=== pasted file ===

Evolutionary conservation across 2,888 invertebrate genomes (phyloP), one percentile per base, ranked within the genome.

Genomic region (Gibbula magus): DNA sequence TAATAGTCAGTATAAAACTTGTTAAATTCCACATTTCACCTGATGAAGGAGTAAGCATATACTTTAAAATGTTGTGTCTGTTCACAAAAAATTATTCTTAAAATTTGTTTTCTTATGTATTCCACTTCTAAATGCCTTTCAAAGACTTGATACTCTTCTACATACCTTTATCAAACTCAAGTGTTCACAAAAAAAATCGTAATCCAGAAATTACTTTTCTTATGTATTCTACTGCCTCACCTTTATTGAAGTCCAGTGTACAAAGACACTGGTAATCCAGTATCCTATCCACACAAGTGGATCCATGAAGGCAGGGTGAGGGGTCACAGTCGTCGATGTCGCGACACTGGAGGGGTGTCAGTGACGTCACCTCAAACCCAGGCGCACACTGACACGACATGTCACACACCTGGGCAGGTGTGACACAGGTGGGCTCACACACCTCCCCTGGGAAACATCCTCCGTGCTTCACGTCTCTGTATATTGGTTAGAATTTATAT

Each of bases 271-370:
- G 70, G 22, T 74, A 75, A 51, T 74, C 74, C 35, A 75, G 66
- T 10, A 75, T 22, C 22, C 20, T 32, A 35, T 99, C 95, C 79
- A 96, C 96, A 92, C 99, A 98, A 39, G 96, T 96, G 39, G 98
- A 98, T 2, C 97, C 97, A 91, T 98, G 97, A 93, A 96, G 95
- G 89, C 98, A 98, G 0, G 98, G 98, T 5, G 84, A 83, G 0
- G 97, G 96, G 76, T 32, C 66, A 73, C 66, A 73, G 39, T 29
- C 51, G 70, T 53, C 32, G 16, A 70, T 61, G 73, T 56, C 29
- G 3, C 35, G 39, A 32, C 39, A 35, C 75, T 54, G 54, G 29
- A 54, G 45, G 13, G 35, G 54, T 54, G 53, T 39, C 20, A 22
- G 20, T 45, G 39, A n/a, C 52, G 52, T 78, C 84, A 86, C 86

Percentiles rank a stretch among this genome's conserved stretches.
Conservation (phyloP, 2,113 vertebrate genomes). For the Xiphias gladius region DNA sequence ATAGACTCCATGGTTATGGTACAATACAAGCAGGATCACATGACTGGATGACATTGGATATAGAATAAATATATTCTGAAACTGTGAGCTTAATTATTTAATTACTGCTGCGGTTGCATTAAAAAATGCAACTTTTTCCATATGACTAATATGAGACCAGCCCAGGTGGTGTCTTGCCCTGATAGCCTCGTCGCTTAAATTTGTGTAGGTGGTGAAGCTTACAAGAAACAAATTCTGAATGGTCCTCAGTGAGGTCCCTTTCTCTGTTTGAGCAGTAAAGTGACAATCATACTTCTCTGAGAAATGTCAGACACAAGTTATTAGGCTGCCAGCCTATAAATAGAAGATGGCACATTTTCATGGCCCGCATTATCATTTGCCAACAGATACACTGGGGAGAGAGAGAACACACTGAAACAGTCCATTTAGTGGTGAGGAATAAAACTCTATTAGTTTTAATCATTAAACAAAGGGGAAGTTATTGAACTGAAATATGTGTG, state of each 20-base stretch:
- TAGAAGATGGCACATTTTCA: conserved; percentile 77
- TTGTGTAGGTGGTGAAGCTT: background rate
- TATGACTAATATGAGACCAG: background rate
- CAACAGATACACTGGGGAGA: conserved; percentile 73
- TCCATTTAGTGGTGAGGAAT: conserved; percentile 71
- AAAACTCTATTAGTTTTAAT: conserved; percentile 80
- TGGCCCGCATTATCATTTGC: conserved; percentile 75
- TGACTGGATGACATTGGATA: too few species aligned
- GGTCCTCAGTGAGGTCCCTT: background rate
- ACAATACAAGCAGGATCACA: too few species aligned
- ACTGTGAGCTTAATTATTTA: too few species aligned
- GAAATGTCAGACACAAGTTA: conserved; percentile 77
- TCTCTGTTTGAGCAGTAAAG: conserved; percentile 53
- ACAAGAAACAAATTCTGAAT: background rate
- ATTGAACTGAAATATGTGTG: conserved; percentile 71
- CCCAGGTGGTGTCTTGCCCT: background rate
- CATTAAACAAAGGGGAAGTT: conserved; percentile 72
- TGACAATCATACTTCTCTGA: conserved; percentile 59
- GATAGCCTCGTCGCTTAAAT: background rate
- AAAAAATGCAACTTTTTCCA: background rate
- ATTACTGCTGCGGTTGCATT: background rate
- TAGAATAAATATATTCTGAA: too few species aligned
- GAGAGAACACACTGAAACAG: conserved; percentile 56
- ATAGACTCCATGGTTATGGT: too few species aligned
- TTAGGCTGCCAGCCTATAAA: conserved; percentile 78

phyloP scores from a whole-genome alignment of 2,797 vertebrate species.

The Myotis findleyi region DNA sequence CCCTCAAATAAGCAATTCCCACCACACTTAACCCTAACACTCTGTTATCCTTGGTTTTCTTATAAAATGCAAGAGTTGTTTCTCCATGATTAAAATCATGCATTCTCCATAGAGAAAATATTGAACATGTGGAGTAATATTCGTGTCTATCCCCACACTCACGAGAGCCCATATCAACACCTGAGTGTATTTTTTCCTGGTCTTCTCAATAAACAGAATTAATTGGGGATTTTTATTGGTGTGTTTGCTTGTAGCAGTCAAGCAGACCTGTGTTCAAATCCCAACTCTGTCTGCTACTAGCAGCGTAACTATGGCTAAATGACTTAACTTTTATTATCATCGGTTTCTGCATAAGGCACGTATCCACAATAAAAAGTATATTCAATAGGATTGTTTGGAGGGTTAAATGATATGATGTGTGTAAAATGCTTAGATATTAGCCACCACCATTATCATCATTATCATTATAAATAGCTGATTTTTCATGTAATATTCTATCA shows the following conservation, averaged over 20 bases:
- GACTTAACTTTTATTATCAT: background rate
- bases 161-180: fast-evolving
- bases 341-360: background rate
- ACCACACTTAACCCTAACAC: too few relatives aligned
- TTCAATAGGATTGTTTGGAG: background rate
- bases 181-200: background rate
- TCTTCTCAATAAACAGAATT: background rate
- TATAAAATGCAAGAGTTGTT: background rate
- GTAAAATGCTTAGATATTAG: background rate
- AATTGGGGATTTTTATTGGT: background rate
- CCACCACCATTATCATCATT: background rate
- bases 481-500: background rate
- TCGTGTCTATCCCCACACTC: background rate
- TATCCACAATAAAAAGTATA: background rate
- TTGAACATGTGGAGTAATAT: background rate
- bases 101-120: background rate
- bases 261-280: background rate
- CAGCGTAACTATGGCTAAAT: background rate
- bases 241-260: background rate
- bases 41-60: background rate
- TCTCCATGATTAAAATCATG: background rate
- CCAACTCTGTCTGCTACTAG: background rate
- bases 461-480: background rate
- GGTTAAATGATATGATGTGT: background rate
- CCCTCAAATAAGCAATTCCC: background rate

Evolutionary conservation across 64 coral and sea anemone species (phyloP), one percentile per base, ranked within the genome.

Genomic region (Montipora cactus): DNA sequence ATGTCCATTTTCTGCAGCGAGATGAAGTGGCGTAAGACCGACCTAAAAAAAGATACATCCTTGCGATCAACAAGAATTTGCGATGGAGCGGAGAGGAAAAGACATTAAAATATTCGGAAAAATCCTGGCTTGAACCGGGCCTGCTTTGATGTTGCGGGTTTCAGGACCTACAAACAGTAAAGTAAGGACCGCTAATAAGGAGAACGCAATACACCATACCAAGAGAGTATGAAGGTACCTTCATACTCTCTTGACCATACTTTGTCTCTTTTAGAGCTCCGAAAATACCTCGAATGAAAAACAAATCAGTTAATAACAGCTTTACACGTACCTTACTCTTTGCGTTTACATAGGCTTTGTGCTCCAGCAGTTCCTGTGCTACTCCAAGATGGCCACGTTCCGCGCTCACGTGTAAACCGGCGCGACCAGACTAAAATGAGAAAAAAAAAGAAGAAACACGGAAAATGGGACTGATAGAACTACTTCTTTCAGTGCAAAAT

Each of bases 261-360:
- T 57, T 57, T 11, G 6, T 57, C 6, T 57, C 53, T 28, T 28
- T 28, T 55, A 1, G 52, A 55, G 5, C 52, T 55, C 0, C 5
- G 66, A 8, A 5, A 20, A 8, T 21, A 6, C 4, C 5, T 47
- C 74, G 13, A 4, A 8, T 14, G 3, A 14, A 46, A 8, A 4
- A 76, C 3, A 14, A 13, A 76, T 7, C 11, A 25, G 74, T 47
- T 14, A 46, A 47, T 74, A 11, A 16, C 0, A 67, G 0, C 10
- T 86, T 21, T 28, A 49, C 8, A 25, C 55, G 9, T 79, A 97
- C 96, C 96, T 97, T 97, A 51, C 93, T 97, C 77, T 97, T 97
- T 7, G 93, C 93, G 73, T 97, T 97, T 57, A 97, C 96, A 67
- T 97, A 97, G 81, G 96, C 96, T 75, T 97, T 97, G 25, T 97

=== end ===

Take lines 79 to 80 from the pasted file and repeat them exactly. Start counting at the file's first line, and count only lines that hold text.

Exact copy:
- T 7, G 93, C 93, G 73, T 97, T 97, T 57, A 97, C 96, A 67
- T 97, A 97, G 81, G 96, C 96, T 75, T 97, T 97, G 25, T 97